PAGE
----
Taking Stock: An artificially intelligent market

The rally in tech, that began in January, now has a new justification: generative Artificial Intelligence (AI). As the ‘higher for longer’ interest rate scenario looks increasingly probable, the enthusiasm for this sub-sector of tech appears unsustainable. Valuations are rich and tech traditionally performs badly when money becomes more expensive.

Should the AI/tech rally go into reverse, there will be an impact on the broader S&P500, given the large market capitalisation of some of the companies caught up in the AI investment theme.   

Last week’s resolution of the debt ceiling crisis will help the Fed in its fight against inflation. The deal reduced planned federal spending by around $136bn. over the next two years. 

But, this will be small comfort to Fed policy makers. Recent macroeconomic data suggests that the Fed’s widely expected pause in interest rate hikes, at it June 13/14 meeting, will represent a ‘skip’ rather than marking the end of the current cycle. 

The two-year Treasury yield, considered by some to be the most sensitive to rate expectations, has risen approximately 50bp (to 4.54%) over the last month, as the prospect of a further interest rate rise has grown. This reflect recent core inflation and non-farm payroll data being stronger than expected.

Given that a ‘higher for longer’ interest rate environment is normally bad for risk assets, particularly growth stocks, it seems odd that the S&P500 is up 12% this year and up 3.5% over the last month, despite the jump in Treasury yields. 

Moreover, the S&P500’s gains this year are represented almost entirely by tech stocks. The NASDAQ -a tech heavy index- is up 27.5% this year, and 8.2% over the last month. Yet tech should be amongst the most negatively affected sectors, as interest rate expectations rise, given tech companies’ reliance on fresh capital to develop their products. 

Indeed, the tech rally of the second half of 2020 through to late 2021 was in part driven by the sudden fall in interest rates and bond yields, in response to the Covid pandemic.  

A bubble?

Why the enthusiasm for tech this year and now AI-related stocks? A cynic might say it is a bubble, that reflects still-loose monetary conditions. After all, despite the substantial interest rate hikes since last March, real interest rates, as measured by the difference between the Fed Funds target rate of 5%-5.25%, and April core CPI of 5%, are around zero. 

A long-term investor, anxious to manage risk as much as to achieve positive real returns, might well be cautious without necessarily buying into the argument that it is a bubble. 

For most of the spring it was the prospect of a pause in Fed rates that justified the rally in tech. As that now looks less likely, as ‘skip’ has entered the lexicon of Fed-speak, investors have switched to the artificial intelligence (AI) theme, after strong results a fortnight ago from Nvidia.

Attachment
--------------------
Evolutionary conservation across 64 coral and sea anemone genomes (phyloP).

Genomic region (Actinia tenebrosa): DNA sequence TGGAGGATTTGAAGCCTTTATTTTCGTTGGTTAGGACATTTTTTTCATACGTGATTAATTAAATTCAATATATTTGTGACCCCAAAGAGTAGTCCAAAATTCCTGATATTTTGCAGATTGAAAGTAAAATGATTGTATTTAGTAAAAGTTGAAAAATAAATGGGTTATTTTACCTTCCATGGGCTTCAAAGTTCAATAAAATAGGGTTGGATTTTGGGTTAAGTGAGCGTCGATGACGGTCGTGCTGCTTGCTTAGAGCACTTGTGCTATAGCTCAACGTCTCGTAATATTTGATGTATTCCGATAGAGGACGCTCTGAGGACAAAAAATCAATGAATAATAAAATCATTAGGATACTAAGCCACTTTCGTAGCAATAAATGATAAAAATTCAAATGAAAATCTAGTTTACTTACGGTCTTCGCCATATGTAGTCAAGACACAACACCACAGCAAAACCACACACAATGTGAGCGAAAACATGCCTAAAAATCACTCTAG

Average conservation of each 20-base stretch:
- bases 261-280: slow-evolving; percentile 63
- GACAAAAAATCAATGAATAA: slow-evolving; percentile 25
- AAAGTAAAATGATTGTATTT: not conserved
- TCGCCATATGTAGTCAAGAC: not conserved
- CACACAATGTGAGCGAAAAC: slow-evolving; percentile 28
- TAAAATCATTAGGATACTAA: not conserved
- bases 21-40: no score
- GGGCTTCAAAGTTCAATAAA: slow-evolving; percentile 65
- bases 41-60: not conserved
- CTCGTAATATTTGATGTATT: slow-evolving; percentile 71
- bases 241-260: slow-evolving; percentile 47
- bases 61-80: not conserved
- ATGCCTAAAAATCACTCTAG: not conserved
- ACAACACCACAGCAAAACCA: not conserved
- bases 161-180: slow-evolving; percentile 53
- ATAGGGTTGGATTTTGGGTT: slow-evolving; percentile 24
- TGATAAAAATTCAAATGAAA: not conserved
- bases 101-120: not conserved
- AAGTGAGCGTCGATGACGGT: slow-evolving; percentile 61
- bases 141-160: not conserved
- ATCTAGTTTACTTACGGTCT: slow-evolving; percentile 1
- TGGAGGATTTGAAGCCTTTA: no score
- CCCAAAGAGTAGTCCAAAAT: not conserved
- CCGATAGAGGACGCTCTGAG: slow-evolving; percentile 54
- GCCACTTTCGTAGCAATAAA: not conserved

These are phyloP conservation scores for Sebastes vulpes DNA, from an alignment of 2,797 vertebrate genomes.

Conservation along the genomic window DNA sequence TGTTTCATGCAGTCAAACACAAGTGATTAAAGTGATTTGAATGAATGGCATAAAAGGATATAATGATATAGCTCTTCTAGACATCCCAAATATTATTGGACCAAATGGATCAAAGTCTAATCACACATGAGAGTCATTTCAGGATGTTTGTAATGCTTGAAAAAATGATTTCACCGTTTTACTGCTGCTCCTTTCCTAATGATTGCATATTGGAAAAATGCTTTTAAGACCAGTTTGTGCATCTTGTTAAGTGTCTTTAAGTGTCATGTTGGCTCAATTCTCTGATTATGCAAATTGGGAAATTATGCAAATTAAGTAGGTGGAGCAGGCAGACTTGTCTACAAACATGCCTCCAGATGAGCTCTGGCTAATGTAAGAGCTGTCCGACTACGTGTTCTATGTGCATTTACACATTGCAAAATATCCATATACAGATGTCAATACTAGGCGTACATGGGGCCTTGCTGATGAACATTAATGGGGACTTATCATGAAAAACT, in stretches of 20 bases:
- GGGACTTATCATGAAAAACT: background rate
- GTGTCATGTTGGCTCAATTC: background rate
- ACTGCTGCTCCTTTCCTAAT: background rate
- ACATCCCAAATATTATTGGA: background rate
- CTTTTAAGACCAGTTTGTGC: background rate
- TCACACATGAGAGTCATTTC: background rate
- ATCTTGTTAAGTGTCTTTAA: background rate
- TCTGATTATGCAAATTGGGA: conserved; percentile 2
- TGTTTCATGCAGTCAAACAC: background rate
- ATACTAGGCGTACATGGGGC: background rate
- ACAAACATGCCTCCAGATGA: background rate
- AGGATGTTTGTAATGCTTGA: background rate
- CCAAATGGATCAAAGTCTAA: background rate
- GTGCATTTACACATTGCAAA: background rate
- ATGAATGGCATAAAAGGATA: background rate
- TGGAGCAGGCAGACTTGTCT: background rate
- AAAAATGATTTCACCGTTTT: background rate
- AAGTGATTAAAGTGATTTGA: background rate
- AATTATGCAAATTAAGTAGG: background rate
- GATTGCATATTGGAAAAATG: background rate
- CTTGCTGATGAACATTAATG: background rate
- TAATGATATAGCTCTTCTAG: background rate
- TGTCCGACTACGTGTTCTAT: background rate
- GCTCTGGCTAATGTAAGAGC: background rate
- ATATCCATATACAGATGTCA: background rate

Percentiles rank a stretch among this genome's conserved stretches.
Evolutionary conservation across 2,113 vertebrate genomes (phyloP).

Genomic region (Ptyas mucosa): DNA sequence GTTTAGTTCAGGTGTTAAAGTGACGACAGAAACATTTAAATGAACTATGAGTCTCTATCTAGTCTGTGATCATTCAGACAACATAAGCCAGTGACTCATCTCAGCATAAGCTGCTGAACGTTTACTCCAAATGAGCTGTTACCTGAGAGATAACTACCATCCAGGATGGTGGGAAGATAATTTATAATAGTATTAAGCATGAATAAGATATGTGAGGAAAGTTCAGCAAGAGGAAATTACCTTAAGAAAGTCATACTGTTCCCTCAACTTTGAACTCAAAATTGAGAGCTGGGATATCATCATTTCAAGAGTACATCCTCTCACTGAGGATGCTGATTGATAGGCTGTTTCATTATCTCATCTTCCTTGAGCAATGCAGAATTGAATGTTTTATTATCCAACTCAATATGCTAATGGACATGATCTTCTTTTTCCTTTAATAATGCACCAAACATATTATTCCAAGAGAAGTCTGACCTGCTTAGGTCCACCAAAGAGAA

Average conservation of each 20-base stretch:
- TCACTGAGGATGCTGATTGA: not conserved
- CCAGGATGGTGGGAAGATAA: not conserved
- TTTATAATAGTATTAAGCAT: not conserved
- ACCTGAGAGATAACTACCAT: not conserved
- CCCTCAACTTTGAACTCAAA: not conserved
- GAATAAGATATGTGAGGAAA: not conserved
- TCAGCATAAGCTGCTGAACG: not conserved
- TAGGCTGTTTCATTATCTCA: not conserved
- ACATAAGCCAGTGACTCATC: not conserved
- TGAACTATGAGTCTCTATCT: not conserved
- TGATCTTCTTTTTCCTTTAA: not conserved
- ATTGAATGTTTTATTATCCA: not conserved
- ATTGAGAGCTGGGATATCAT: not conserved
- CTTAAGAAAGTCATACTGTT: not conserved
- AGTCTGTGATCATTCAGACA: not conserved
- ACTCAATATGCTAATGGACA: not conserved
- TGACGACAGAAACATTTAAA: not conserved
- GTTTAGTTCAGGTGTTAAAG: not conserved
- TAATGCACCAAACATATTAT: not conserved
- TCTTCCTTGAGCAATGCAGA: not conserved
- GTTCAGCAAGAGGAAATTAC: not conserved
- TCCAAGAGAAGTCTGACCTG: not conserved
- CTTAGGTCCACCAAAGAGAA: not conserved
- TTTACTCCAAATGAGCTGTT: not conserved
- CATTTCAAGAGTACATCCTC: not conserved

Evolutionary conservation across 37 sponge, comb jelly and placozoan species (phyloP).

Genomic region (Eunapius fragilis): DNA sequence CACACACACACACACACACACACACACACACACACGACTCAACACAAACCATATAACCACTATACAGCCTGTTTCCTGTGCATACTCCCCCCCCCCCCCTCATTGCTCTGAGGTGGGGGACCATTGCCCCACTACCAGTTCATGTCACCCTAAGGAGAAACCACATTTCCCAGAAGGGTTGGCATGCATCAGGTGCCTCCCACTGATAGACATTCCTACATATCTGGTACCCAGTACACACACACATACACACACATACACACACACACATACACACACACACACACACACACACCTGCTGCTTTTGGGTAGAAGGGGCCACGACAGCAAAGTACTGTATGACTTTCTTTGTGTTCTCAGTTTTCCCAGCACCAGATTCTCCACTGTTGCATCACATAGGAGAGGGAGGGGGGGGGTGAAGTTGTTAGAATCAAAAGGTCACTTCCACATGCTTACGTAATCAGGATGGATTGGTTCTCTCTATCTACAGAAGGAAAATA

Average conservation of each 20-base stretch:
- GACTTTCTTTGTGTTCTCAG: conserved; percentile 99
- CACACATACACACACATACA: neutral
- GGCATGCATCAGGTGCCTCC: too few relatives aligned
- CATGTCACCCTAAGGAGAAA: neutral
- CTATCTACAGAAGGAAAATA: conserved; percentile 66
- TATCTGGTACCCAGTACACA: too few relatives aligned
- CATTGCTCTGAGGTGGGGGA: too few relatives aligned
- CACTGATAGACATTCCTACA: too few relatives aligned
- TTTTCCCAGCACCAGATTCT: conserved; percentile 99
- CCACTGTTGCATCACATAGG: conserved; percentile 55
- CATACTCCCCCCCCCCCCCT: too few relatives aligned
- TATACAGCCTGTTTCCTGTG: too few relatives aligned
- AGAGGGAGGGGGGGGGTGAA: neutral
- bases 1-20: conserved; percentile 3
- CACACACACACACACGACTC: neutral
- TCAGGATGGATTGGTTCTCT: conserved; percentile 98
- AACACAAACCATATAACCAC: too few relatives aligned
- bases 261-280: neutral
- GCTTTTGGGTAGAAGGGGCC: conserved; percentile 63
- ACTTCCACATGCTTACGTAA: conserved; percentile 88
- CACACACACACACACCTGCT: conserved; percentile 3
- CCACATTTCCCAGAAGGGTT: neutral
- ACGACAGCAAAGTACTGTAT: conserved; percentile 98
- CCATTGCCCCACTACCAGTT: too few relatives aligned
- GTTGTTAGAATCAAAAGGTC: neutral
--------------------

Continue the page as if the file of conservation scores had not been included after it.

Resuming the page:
This could be dismissed as a rarefied field of interest, sub-sector of a sub-index of the S&P500. 

Except that it involves some of America’s largest companies. Small in number, but massive in their market capitalization: Microsoft owns nearly half of OpenAI, the creators of ChatGPT, while Apple, Amazon, Alphabet all have plans for their own AI -driven products. 

Nvidia, which became a trillion-dollar market cap company last week and trades on a historic price/earnings ratio of 202 times, is prospering by making the hardware for AI. If analysts are correct and it meets targets for sales growth of its market-leading $40,000-a-go AI microprocessors, the price/earnings ratio falls to around 40 on next years earnings. High octane stuff when compared to the value-heavy FTSE100 index, which trades on a historic PE ratio of 14.4 times.

One’s instinctive reaction should be to be wary of investment fashions such as this, in particular one that is so narrow in scope and not supported by macroeconomic fundamentals. While no one can doubt the transformational potential of generative AI on our lives, we can doubt the intelligence of bidding expensive growth stocks ever further upwards. 

Importantly, how defendable is the lead of these companies in their AI technology? Leadership in tech is notoriously difficult to maintain and those companies that have maintained their leadership over recent decades have done so by changing their product mix rather than relying on patent law. 

The ‘higher for longer’ argument gets stronger

And what of the macroeconomic, inflation-related data, that surely undermines the rally in tech? Ten days ago, the Personal Consumption Expenditure (PCE) index, for April reported core inflation to be higher than expected, on both a month/month basis (+0.4%), and a year/year basis (+4.7%). * 

Friday’s non-farm payroll data confirmed the picture of a still-strong economy. It showed 339,000 new jobs were created in May, well above the 190,000 estimate.** Sure, a rise in unemployment was reported, from 3.4% to 3.7% – but this hardly reflects slack in the labour market, given that the driving force was new entries into the labour market. 

The Fed will have taken some comfort from a stabilising of average hourly pay growth – though at 4.3% year/year. 

The upward move in two-year Treasury yields is telling us, at the least, that interest rates will be higher for longer than the market was expecting a month ago. This is not the time to be chasing dreams of future AI-generated earnings. 

Investors would do best to remain diversified across asset classes and by sector and region. 

Source Material:

* https://www.bea.gov/news/2023/personal-income-and-outlays-april-2023

** https://www.bls.gov/news.release/empsit.nr0.htm


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